Darjeelings

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Darjeeling is a town in India's West Bengal state, in the Himalayan foothills. Once a summer resort for the British Raj elite, it remains the terminus of the narrow-gauge Darjeeling Himalayan Railway, or “Toy Train,” completed in 1881.

It's famed for the distinctive black tea grown on plantations that dot its surrounding slopes. Its backdrop is Mt. Kanchenjunga, among the world’s highest peaks.It is noted for its tea industry, its spectacular views of the Kangchenjunga, the world's third-highest mountain, and the Darjeeling Himalayan Railway, a UNESCO World Heritage Site. Darjeeling is the headquarters of the Darjeeling District which has a partially autonomous status within the state of Gorkhaland. It is also a popular tourist destination in India.The recorded history of the town starts from the early 19th century when the colonial administration under the British Raj set up a sanatorium and a military depot in the region. Subsequently, extensive tea plantations were established in the region and tea growers developed hybrids of black tea and created new fermentation techniques. The resultant distinctive Darjeeling tea is internationally recognised and ranks among the most popular black teas in the world.

History


The history of Darjeeling is intertwined with that of Nepal, Sikkim British India, and Bhutan. Until the early 19th century, the hilly area around Darjeeling was controlled by the Kingdom of Sikkim with the settlement consisting of a few villages of the Lepcha and Kirati people.The Chogyal of Sikkim had been engaged in unsuccessful warfare against the Gorkhas of Nepal. From 1780, the Gorkhas made several attempts to capture the entire region of Darjeeling. By the beginning of the 19th century, they had overrun Sikkim as far eastward as the Teesta River and had conquered and annexed the Terai and the entire area now belonged to Nepal.In the meantime, the British were engaged in preventing the Gorkhas from over-running the whole of the northern frontier. The Anglo-Gorkha war broke out in 1814, which resulted in the defeat of the Gorkhas and subsequently led to the signing of the Sugauli Treaty in 1816. According to the treaty, Nepal had to cede all those territories which the Gorkhas had annexed from the Chogyal of Sikkim to the British East India Company (i.e. the area between Mechi River and Teesta River).

Later in 1817, through the Treaty of Titalia, the British East India Company reinstated the Chogyal of Sikkim, restored all the tracts of land between the River Mechi and the River Teesta to the Chogyal of Sikkim and guaranteed his sovereignty.In 1828, a delegation of the British East India Company (BEIC) officials on its way to the Nepal-Sikkim border stayed in Darjeeling and decided that the region was a suitable site for a sanatorium for British soldiers.[9][10] The company negotiated a lease of the area west of the Mahananda River from the Chogyal of Sikkim in 1835. In 1849, the BEIC director Arthur Campbell and the explorer and botanist Joseph Dalton Hooker were imprisoned in the region by the Sikkim Chogyal. The BEIC sent a force to free them. Continued friction between the BEIC and the Sikkim authorities resulted in the annexation of 640 square miles (1,700 km2) of territory by the British in 1850. In 1864, the Bhutanese rulers and the British signed the Treaty of Sinchula that ceded the passes leading through the hills and Kalimpong to the British.Further discord between Sikkim and the British resulted in a war, culminating in the signing of a treaty and the annexation by the British of the area east of the Teesta River in 1865. By 1866, Darjeeling district had assumed its current shape and size, covering an area of 1,234 square miles (3,200 km2).During the British Raj, Darjeeling's temperate climate led to its development as a hill station for British residents seeking to escape the summer heat of the plains. The development of Darjeeling as a sanatorium and health resort proceeded briskly.Arthur Campbell, a surgeon with the Company, and Lieutenant Robert Napier were responsible for establishing a hill station there.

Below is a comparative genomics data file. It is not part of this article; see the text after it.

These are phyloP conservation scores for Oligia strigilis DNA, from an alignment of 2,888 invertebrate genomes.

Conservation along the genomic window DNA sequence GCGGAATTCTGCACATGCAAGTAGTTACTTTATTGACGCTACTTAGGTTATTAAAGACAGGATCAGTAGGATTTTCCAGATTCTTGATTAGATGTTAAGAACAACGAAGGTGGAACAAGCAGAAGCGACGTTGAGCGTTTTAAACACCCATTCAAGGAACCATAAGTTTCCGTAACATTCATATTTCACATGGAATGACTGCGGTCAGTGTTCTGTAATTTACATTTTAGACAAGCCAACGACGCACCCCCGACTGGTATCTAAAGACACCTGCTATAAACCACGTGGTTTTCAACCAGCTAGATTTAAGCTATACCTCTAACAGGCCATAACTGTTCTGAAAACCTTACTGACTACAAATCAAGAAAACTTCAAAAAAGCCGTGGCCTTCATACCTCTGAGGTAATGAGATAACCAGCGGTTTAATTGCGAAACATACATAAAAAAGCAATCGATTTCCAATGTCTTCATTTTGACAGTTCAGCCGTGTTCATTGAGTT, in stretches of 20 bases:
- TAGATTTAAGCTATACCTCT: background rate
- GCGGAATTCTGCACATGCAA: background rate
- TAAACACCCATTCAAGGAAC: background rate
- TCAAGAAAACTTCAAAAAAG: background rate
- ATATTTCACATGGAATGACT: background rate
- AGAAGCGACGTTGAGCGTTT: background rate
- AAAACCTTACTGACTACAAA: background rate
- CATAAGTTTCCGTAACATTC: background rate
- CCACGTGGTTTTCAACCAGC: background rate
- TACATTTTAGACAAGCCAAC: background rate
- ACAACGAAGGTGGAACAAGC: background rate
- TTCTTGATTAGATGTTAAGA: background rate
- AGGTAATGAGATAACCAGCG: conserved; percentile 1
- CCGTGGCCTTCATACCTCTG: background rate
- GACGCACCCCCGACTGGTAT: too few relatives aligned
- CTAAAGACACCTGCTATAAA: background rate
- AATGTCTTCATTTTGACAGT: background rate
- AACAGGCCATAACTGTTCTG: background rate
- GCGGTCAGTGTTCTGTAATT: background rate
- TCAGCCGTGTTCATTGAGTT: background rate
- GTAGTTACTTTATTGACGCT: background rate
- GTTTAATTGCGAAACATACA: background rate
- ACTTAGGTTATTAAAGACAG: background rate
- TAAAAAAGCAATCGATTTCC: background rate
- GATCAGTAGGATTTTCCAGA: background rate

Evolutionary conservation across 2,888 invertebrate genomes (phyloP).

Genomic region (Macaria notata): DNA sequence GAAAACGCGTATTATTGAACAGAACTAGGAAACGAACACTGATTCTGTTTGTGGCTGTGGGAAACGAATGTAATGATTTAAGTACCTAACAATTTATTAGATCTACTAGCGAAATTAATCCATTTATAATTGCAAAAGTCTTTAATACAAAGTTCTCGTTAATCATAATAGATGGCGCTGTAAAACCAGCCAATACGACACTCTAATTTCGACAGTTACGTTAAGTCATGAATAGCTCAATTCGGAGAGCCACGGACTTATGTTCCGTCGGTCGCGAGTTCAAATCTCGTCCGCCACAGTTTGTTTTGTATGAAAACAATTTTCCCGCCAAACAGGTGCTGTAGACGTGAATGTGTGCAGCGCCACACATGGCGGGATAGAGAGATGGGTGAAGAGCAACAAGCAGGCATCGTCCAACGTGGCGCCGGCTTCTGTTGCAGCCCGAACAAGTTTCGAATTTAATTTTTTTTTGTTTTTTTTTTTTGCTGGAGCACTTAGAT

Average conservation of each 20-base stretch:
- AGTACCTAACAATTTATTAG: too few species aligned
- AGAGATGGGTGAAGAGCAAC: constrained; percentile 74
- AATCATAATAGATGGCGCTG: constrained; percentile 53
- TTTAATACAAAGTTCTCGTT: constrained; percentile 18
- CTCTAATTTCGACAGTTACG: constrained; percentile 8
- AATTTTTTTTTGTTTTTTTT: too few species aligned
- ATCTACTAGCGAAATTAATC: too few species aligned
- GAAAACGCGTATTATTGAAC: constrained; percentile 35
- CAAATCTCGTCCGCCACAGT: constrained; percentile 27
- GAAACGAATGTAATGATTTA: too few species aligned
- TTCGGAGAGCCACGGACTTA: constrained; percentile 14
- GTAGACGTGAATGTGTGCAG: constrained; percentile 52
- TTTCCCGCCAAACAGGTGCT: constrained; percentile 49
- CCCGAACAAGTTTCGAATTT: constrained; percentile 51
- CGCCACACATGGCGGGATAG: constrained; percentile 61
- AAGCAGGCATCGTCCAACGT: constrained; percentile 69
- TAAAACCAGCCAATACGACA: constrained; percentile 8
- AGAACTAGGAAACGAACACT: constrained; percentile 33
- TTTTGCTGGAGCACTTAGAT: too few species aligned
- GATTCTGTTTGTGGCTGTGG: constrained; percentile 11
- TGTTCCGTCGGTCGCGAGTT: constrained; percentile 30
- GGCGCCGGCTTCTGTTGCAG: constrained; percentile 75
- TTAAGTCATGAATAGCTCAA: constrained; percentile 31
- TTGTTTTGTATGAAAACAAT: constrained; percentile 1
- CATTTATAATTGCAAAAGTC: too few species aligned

state West Bangal,India
Country India
Area 10.57 km2 (4.08 sq mi)
Languages Nepali,Bengali,Hindi,English
Currency Ruppee

Himalayan Railway

The Darjeeling Himalayan Railway, also known as the DHR or "Toy Train", is a 2 ft (610 mm) narrow-gauge railway that runs between New Jalpaiguri and Darjeeling in the Indian state of West Bengal, India. Built between 1879 and 1881, the railway is about 88 km (55 mi) long. Its elevation level varies from about 100 m (328 ft) at New Jalpaiguri to about 2,200 m (7,218 ft) at Darjeeling.

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Singalila National Park

Singalila National Park is a national park of India located on the Singalila Ridge at an altitude of more than 7000 feet above sea level, in the Darjeeling district of West Bengal. It is well known for the trekking route to Sandakphu that runs through it.

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Padmaja Naidu Himalayan Zoological Park

Padmaja Naidu Himalayan Zoological Park (also called the Darjeeling Zoo) is a 67.56-acre (27.3 ha) zoo in the town of Darjeeling in the Indian state of West Bengal

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Tiger Hill

Tiger Hill (2,590 m) is located in Darjeeling, in the Indian State of West Bengal, and is the summit of Ghoom, the highest railway station in the Darjeeling Himalayan Railway – a UNESCO World Heritage Site. It has a panoramic view of Mount Everest and Mt. Kangchenjunga together.